Green Cove Creek

Green Cove Creek

The Green Cove Creek watershed is the largest watershed on Cooper Point. Lying northwest of downtown Olympia, it covers 2,626 acres (or 4.1 square miles) which drain to Eld Inlet at Green Cove. It is designated an environmentally sensitive area, as it is largely covered by critical area wetlands and highly sensitive aquifer areas. The basin includes Green Cove Creek and the Grass Lake wetlands, both of which are relatively intact.


Green Cove Creek

Green Cove Creek is a perennial stream, originating in the wetlands. Because it is comparatively pristine, the creek is among Olympia’s priority areas for salmon habitat protection measures. Green Cove Creek is critical habitat for Puget Sound Steelhead, which are Endangered Species Act-listed. The creek supports many other salmonid species, including Chinook, chum, coho, and cutthroat trout, all of which are listed by the federal government as threatened.


Unfortunately the salmon run is compromised until Thurston County fixes the compromised culvert at Country Club Road permanently, which is scheduled for completion by 2024. 


The surrounding forests provide habitat for beaver, Pacific tree frog, red frog, Townsend’s big-eared bat, bald eagle, great horned owl, and many more. Among the species that call Green Cove Creek home is the Olympic mudminnow, which the state recognizes as “sensitive”, meaning vulnerable or declining and likely to become endangered or threatened without cooperative management or removal of threats.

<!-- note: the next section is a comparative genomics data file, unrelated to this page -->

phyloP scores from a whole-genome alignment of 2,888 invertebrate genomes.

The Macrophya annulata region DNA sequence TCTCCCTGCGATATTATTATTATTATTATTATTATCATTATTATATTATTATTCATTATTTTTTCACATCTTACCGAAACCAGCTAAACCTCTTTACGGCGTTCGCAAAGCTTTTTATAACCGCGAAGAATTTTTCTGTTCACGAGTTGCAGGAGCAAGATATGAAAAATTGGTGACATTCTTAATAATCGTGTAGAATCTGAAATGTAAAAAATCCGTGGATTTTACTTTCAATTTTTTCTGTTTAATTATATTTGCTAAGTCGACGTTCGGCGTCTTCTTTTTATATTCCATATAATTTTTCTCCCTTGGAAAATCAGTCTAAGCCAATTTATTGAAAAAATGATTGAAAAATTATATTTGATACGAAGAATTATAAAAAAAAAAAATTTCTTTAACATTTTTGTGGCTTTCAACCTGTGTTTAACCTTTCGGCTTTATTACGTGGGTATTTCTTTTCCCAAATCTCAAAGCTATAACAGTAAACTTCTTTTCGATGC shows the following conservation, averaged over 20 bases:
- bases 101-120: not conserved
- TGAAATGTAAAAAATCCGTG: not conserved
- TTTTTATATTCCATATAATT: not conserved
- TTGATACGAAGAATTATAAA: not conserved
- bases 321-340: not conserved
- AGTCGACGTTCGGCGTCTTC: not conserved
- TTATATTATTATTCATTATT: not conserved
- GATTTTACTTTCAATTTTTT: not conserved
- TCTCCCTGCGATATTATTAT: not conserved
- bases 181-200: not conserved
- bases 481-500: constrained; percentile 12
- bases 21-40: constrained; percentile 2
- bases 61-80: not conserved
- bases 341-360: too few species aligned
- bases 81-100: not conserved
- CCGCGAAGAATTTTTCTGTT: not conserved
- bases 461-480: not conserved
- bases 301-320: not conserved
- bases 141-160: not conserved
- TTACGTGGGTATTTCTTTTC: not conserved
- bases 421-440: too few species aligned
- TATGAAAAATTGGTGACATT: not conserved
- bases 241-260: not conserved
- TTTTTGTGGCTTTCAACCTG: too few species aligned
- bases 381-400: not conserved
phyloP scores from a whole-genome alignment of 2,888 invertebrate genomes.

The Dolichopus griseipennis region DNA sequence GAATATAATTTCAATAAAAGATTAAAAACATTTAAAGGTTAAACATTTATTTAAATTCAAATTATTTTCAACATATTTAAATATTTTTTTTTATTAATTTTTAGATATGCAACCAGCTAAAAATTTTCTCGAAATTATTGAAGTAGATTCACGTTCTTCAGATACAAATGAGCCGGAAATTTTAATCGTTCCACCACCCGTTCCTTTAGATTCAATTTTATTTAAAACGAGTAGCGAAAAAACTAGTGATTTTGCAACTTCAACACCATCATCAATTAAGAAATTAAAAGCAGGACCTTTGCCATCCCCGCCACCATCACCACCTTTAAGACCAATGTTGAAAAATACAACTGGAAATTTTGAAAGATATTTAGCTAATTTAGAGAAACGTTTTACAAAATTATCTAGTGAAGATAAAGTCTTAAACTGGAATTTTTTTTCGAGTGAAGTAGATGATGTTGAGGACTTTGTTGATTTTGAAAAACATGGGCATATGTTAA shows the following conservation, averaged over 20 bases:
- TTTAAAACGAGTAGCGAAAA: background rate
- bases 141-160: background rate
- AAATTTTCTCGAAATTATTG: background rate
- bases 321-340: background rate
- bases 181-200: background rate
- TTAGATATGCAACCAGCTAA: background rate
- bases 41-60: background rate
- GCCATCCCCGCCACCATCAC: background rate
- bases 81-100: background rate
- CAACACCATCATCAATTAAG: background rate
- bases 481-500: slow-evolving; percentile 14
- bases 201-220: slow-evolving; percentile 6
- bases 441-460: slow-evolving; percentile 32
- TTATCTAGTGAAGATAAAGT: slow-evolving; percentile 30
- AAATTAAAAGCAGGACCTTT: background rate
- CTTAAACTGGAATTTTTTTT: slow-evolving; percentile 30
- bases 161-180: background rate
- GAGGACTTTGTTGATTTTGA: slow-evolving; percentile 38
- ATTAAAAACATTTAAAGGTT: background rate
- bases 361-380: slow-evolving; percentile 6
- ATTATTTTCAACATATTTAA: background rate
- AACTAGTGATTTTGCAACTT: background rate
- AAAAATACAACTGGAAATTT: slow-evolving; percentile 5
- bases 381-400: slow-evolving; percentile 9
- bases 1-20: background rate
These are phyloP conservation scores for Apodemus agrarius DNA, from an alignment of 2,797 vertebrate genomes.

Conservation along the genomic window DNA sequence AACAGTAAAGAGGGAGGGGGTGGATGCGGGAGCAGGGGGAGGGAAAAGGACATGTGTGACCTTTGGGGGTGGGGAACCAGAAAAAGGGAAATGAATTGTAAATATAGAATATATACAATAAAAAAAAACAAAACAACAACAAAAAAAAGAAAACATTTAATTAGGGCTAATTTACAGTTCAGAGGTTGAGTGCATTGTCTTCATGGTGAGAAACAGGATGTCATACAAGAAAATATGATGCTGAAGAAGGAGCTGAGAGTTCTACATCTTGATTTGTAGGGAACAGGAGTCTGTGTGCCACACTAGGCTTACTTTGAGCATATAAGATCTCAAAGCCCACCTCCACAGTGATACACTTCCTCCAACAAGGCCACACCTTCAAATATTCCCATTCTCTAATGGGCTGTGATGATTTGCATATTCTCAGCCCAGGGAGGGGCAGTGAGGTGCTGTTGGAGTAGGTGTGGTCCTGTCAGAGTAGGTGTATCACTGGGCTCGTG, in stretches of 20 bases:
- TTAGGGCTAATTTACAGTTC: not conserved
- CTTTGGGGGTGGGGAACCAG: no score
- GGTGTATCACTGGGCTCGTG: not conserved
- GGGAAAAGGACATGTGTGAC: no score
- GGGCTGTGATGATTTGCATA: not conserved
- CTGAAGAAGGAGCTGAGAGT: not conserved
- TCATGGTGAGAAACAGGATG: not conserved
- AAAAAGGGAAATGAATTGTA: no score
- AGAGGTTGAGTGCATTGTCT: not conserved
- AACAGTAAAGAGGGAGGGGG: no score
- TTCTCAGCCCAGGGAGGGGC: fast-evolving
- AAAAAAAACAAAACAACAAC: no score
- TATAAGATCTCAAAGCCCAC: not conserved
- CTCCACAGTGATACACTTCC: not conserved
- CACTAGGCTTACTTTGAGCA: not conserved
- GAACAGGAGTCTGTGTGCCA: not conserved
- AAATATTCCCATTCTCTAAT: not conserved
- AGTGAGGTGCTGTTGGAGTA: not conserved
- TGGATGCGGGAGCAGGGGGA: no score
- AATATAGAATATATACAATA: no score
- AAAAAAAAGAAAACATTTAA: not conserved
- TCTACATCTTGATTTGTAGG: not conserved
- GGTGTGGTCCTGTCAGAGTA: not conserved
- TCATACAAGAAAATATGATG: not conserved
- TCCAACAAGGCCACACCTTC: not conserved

Grass Lake Wetlands

Wetland functions include water quality improvement, floodwater storage, fish and wildlife habitat, aesthetics, and biological productivity. An acre of wetland can store 1 to 1.5 million gallons of floodwater! Grass Lake Nature Park, owned by the city of Olympia, contains the headwaters of the main branch of Green Cove Creek and one of the most environmentally intact wetland systems in northern Thurston County. Sightings of over 100 bird species and 200 plant species have been reported.


The watershed needs our protection

External pressures – including development, climate change and pollution — will keep stressing this watershed. To preserve and restore the Green Cove Watershed, it needs continued attention and protection. OlyEcosystems is already at work in the watershed, helping to restore the headwaters of Green Cove Creek, along which we own 8.6 acres. We are trialing a systematic, manual approach for controlling Japanese Knotweed, which protects water quality in the creek.


OlyEcosystems is also turning its attention to the larger issue of the clear-cutting of over 20 acres near the Cooper Crest Open Space, which caused significant adverse environmental damage. OlyEcosystems has purchased this land and, in partnership with the community, began restoration in August, 2022.